When complex and controversial draft legislation is processed rapidly, significant potential implications of the bill – and any amendments made to it – can be missed. Unfortunately, this is precisely what happened with the federal government’s Bill C-14 to establish the federal rules regarding medical assistance in dying (MAID) in Canada. The legislation was introduced on April 14, 2016 and came into force on June 17, 2016.
Many, many amendments were considered and, unsurprisingly, most of the attention was focused on the most obviously controversial amendments — particularly on the unsuccessful attempts to allow access to MAID beyond only those individuals whose “natural death has become reasonably foreseeable.”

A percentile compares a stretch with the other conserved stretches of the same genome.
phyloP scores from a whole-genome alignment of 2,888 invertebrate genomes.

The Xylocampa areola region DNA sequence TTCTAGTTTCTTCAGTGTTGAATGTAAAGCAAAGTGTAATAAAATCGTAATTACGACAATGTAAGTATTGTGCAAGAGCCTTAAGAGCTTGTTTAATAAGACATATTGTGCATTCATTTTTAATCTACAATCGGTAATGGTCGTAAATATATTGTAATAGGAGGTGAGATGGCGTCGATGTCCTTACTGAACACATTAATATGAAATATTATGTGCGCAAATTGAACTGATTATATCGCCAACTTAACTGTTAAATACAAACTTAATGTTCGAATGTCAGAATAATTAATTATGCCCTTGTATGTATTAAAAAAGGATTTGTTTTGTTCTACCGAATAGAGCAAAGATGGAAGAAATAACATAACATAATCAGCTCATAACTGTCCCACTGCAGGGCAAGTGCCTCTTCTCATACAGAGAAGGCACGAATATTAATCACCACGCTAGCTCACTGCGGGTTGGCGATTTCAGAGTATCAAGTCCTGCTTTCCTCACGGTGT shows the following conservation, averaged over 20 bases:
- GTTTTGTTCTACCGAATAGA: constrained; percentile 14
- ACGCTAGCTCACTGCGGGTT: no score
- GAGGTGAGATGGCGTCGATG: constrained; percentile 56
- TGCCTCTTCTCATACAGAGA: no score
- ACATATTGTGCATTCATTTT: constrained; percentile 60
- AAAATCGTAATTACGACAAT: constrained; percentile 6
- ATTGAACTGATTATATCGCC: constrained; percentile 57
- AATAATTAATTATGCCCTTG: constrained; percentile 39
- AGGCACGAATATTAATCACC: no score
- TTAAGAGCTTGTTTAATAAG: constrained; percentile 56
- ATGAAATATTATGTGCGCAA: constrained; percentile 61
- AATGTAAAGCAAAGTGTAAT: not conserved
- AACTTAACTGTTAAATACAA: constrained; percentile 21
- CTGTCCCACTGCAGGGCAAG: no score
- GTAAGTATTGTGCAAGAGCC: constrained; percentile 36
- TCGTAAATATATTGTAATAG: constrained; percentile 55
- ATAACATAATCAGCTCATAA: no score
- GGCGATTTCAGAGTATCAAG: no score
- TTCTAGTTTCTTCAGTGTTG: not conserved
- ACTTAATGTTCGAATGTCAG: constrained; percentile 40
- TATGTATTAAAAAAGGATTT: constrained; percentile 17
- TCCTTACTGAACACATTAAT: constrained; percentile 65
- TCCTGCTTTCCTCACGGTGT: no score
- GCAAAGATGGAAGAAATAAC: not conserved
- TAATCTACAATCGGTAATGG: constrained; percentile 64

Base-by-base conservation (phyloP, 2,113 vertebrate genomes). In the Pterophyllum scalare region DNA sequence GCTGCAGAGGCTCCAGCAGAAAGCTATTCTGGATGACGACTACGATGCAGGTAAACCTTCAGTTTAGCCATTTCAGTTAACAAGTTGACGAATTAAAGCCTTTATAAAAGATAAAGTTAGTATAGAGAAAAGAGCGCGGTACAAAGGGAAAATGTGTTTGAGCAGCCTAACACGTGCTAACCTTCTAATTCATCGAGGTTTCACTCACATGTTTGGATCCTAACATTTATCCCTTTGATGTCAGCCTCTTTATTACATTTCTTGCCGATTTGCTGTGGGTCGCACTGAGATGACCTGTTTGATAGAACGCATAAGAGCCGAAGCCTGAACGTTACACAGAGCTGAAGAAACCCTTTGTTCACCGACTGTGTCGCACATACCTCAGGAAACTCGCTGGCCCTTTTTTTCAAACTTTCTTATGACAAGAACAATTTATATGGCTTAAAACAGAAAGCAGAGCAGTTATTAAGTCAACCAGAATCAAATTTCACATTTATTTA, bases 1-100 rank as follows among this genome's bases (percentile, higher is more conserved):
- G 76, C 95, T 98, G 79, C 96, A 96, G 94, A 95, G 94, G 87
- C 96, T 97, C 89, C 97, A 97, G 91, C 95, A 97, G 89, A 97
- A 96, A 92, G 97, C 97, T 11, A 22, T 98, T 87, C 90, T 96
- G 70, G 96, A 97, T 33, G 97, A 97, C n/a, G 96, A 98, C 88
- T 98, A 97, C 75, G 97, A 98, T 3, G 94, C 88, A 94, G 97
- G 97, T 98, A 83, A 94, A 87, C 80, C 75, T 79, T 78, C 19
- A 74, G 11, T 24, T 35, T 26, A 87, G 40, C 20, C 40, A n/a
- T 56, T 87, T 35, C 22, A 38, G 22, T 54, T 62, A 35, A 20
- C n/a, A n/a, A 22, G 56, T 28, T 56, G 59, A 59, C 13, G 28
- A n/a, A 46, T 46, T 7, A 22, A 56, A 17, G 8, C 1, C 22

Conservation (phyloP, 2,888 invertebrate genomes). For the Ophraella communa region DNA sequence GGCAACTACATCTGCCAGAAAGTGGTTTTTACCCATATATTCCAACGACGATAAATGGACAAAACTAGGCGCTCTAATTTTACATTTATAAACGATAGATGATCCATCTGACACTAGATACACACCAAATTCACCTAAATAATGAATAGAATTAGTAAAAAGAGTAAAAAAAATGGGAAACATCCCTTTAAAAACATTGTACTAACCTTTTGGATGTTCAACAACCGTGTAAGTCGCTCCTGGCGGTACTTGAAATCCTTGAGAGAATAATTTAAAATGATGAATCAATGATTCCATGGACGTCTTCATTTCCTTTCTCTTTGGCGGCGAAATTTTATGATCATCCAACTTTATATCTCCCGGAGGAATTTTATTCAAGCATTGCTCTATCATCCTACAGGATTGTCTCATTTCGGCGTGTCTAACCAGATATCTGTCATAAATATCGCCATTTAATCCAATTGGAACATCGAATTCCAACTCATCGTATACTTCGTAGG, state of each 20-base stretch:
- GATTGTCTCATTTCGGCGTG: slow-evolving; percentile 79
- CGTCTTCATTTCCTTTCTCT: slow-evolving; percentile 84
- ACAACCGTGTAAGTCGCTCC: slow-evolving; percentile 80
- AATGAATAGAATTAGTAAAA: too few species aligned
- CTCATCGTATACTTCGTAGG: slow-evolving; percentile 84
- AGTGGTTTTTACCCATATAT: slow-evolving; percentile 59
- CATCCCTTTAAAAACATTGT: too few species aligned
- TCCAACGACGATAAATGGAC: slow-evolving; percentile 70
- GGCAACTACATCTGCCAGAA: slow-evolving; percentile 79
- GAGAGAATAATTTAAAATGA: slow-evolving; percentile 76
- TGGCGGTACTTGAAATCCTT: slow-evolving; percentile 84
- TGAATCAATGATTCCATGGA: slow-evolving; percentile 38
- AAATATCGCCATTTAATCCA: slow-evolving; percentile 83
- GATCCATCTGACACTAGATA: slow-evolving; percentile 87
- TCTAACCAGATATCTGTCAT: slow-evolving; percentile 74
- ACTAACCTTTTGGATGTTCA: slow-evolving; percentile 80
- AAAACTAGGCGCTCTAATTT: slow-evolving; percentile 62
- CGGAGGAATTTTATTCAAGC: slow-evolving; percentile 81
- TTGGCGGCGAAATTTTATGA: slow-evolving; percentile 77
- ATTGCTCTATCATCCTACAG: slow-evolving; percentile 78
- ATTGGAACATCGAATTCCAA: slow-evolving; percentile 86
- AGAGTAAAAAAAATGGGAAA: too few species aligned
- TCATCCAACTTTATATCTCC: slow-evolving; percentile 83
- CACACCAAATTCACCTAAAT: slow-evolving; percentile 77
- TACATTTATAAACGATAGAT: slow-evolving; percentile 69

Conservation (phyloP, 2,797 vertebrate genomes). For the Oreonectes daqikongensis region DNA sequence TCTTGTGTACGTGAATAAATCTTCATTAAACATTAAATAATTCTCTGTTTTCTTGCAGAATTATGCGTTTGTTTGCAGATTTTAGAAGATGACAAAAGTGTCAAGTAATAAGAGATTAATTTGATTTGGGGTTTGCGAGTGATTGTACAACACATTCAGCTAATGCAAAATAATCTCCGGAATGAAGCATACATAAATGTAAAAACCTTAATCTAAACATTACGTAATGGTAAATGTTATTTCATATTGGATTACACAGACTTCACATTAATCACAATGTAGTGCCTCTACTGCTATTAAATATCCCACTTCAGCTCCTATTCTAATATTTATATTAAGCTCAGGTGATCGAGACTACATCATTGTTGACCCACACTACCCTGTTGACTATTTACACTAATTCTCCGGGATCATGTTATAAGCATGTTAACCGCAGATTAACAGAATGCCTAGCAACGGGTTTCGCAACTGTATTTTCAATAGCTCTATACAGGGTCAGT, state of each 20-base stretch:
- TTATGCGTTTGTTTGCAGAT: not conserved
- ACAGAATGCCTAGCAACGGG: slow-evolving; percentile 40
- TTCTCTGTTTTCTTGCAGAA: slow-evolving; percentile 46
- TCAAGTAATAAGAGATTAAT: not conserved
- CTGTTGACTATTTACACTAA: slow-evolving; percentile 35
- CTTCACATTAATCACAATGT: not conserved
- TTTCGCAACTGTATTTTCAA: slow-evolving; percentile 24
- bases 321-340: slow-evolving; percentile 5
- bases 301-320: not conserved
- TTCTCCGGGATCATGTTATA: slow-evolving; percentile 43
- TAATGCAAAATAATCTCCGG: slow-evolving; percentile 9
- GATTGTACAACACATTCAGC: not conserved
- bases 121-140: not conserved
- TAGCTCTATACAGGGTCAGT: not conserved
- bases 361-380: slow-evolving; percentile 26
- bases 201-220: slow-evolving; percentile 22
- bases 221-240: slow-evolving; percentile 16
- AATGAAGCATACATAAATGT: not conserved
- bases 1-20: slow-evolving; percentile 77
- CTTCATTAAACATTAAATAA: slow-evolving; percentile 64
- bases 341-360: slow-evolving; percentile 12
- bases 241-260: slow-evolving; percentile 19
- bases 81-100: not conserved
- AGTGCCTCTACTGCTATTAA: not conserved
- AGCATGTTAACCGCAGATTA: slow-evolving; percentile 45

By contrast, another amendment received very little attention before being passed — a mere 10 minutes out of many hours of debate. Yet this amendment created the potential for extended intolerable suffering.